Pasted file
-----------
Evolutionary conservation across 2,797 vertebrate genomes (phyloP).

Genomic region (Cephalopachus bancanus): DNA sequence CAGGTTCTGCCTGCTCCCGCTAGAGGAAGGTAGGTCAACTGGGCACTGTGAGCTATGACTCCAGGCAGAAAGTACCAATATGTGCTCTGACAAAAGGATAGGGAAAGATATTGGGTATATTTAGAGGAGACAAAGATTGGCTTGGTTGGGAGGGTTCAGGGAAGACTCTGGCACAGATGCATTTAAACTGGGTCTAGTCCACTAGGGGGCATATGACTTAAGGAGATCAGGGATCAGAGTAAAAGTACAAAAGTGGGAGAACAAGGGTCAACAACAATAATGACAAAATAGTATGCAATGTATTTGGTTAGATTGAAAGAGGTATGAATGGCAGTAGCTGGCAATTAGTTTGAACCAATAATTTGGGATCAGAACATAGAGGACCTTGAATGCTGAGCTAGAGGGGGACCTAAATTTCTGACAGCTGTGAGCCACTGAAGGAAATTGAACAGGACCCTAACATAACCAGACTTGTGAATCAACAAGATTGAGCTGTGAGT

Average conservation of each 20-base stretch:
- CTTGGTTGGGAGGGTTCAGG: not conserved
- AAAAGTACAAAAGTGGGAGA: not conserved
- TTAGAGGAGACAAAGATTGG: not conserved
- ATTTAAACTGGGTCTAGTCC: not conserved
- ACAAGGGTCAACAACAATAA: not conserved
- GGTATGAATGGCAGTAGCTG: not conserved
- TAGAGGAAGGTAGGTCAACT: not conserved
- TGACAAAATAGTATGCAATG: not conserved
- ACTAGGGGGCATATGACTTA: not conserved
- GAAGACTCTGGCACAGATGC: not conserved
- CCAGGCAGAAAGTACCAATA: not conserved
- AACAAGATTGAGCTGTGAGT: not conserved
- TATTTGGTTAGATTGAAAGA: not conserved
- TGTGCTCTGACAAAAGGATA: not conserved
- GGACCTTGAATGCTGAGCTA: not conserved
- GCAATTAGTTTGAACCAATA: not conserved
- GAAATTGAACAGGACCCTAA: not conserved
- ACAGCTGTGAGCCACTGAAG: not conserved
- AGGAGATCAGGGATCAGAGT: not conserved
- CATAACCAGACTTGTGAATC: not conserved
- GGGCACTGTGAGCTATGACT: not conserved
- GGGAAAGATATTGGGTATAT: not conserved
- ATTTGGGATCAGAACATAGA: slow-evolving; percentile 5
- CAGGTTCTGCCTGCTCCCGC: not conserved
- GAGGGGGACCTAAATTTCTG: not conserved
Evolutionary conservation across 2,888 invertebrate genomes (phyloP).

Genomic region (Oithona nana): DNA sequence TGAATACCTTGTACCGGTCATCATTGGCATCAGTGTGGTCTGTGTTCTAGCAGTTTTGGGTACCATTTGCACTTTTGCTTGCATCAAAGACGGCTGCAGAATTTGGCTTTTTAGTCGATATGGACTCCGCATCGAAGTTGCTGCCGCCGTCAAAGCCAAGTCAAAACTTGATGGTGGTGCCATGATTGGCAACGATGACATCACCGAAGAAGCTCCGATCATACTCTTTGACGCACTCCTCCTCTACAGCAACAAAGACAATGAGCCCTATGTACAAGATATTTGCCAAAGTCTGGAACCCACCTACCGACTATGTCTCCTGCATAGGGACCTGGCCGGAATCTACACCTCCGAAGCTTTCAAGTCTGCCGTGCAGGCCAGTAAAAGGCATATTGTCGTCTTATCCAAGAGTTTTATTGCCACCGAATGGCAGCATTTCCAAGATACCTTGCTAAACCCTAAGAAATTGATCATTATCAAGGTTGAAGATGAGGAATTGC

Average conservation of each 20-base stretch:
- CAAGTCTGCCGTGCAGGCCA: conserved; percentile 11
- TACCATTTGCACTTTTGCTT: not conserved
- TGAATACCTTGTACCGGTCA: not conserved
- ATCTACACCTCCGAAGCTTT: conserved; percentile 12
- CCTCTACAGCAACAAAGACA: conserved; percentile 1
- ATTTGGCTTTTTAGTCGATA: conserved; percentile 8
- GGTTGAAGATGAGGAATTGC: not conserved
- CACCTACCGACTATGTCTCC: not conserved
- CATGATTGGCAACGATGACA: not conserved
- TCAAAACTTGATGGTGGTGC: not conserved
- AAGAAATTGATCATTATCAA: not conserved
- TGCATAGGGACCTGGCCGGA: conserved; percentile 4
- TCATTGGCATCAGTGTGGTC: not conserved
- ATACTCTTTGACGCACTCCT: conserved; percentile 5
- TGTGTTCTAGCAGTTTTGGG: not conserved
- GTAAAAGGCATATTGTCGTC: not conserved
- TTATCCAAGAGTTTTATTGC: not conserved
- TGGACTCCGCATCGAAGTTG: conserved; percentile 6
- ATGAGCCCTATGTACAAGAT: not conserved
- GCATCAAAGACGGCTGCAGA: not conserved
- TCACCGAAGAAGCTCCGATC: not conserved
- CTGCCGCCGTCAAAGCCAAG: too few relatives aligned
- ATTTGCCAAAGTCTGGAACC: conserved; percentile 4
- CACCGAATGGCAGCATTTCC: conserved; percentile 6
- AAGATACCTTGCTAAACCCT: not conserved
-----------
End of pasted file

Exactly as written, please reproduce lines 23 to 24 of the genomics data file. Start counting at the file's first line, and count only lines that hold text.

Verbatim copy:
- CATAACCAGACTTGTGAATC: not conserved
- GGGCACTGTGAGCTATGACT: not conserved